Like bonded joints, poly joints also are used to electrically isolate track circuits. Unlike bonded joints, the electrical insulation in poly joints is provided by a polyurethane-covered bar that is bolted to the rail. The joint components are not bound together by epoxy, and no mechanism is added to provide additional strength to the joint. Poly joints are not as strong and do not last as long as bonded joints. They are also significantly less expensive than bonded joints. Because they are weaker than bonded joints, freight railroads typically use poly joints to create track circuits in areas with lesser loads and traffic than on the main tracks or on other less-heavily used sections of track. Poly joints also may be used as temporary replacements for bonded joints, but only until bonded joints can be installed. Poly joints are used by some passenger railroads or other smaller railroads, which carry less weight on their tracks. A customer whose requirements will be satisfied by a poly joint would rarely, if ever, substitute a bonded joint, even if the price of poly joints were to rise.

The three primary suppliers of poly joints in the United States ship poly joints to customers located throughout the United States. Because all three suppliers are located within approximately 200 miles of one another, customers pay only minimal differences in freight costs. U.S. customers of poly joints consider only those suppliers located in the United States to avoid higher freight costs, reduce delivery times, and allow better customer service.

A small but significant increase in the price of poly joints would not cause U.S. customers of poly joints to substitute a different joint or any other type of product, otherwise reduce purchases of poly joints, or turn to suppliers outside the United States, in volumes sufficient to make such a price increase unprofitable. Thus, the development, manufacture, and sale of poly joints in the United States is a line of commerce and relevant market within the meaning of Section 7 of the Clayton Act.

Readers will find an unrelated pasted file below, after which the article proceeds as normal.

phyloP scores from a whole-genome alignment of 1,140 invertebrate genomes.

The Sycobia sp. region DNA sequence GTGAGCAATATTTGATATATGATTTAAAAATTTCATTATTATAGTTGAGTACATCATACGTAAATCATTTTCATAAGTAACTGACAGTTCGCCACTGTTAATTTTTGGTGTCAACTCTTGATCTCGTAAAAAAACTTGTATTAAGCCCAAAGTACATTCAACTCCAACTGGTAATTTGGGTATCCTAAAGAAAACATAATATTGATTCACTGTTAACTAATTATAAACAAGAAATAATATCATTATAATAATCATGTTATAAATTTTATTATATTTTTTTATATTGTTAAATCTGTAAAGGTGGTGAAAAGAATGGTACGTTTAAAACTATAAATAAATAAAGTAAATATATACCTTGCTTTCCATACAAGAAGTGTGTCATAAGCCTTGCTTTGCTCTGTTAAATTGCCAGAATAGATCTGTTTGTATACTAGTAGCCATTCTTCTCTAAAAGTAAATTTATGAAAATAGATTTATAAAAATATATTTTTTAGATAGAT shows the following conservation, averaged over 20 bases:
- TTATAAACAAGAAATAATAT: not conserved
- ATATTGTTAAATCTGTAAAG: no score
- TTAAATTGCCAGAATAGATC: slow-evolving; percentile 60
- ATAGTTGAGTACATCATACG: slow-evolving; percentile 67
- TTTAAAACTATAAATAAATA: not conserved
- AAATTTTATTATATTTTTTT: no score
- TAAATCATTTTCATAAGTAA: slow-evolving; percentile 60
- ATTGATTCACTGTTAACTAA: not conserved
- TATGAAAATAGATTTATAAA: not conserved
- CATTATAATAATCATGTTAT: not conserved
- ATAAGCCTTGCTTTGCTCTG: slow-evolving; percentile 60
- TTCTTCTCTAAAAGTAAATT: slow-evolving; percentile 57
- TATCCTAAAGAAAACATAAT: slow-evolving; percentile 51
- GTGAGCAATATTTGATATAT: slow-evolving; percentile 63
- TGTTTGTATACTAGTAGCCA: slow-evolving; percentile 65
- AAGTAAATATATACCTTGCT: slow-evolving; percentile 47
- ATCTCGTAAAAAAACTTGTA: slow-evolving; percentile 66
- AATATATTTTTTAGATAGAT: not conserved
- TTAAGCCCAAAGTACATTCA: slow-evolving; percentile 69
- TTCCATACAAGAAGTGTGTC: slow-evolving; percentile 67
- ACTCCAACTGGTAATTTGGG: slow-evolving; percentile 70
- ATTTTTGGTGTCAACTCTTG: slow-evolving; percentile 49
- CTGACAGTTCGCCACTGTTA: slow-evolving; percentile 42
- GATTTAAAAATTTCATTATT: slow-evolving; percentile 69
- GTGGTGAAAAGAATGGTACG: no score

2. Anticompetitive Effects

Foster's acquisition of Portec likely would substantially lessen competition in the United States for bonded joints and poly joints. For most U.S. customers of bonded joints, Portec and Foster are the two primary suppliers and are often the only suppliers. Currently, Foster and Portec sell approximately 51 and 44 percent, respectively, of U.S. bonded joints. One other company, which does not have the same commitment to research and development as Foster and Portec, accounts for the remaining five percent of sales. If the acquisition is not enjoined, the combined firm would supply approximately 95 percent of bonded joints in the United States and would have a virtual monopoly in that market. Using a measure called the Herfindahl/Hirschman Index (“HHI”), the HHI would increase by approximately 4,500 points, resulting in a post-acquisition HHI of more than 9,000 points.

The possibility of losing sales of bonded joints to each other has often constrained Foster's and Portec's bidding behavior. The competition between Foster and Portec for sales of bonded joints has resulted in lower prices and innovations that have produced higher-quality and longer-lasting joints. Without the competition provided by Portec on bonded joints, Foster would have the incentive and gain the ability profitably to increase prices, reduce quality, reduce innovation, and provide less customer service. The remaining competitor, with only five percent of bonded joint sales, has limited customer acceptance and would not be able to increase its sales post-acquisition sufficiently to discipline the anticompetitive effects of the acquisition.